The Collaborative International Dictionary of English v.0.48:
Weigh \Weigh\, v. t. [imp. & p. p. Weighed; p. pr. & vb. n.
Weighing.] [OE. weien, weyen, weghen, AS. wegan to bear,
move; akin to D. wegen to weigh, G. w[aum]gen, wiegen, to
weigh, bewegen to move, OHG. wegan, Icel. vega to move,
carry, lift, weigh, Sw. v[aum]ga to weigh, Dan. veie, Goth.
gawigan to shake, L. vehere to carry, Skr. vah. ????. See
Way, and cf. Wey.]
1. To bear up; to raise; to lift into the air; to swing up;
as, to weigh anchor. "Weigh the vessel up." --Cowper.
2. To examine by the balance; to ascertain the weight of,
that is, the force with which a thing tends to the center
of the earth; to determine the heaviness, or quantity of
matter of; as, to weigh sugar; to weigh gold.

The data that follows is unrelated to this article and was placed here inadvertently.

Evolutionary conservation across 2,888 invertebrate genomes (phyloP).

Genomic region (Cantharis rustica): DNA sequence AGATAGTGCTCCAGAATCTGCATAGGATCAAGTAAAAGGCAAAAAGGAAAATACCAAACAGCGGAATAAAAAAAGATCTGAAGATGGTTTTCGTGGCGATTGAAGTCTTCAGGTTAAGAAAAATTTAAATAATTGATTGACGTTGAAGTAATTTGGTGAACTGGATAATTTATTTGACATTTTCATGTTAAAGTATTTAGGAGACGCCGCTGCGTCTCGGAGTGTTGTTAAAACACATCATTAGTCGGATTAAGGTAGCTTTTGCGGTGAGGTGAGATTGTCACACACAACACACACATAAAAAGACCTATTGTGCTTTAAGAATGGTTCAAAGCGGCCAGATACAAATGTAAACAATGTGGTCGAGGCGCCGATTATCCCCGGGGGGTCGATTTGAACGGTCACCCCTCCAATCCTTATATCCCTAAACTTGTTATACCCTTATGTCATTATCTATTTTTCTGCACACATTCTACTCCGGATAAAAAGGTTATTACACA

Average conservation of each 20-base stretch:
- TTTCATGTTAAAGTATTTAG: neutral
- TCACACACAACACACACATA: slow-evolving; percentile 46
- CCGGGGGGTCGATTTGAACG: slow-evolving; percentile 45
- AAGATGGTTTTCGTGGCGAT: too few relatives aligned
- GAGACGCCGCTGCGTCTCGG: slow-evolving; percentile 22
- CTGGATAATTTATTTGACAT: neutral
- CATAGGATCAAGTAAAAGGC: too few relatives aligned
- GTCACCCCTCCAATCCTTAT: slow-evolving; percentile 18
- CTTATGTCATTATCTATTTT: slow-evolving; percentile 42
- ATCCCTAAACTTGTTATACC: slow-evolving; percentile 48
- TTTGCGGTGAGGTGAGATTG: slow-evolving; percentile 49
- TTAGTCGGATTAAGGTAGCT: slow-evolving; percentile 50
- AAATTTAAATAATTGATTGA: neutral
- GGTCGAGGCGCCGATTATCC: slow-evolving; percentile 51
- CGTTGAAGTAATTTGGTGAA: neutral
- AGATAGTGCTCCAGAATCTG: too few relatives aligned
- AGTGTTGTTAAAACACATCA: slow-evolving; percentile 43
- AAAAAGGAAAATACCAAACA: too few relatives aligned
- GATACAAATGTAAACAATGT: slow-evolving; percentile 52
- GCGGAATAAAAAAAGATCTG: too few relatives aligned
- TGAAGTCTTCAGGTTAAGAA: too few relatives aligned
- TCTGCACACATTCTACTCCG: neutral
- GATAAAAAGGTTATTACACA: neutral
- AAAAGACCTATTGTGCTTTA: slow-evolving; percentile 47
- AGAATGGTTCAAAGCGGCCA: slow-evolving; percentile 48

Thou art weighed in the balances, and art found
wanting. --Dan. v. 27.
3. To be equivalent to in weight; to counterbalance; to have
the heaviness of. "A body weighing divers ounces."
4. To pay, allot, take, or give by weight.
They weighed for my price thirty pieces of silver.
5. To examine or test as if by the balance; to ponder in the
mind; to consider or examine for the purpose of forming an
opinion or coming to a conclusion; to estimate
deliberately and maturely; to balance.
A young man not weighed in state affairs. --Bacon.
Had no better weighed
The strength he was to cope with, or his own.
Regard not who it is which speaketh, but weigh only
what is spoken. --Hooker.
In nice balance, truth with gold she weighs. --Pope.
Without sufficiently weighing his expressions. --Sir
6. To consider as worthy of notice; to regard. [Obs. or
Archaic] "I weigh not you." --Shak.
All that she so dear did weigh. --Spenser.
To weigh down.
(a) To overbalance.
(b) To oppress with weight; to overburden; to depress. "To
weigh thy spirits down." --Milton.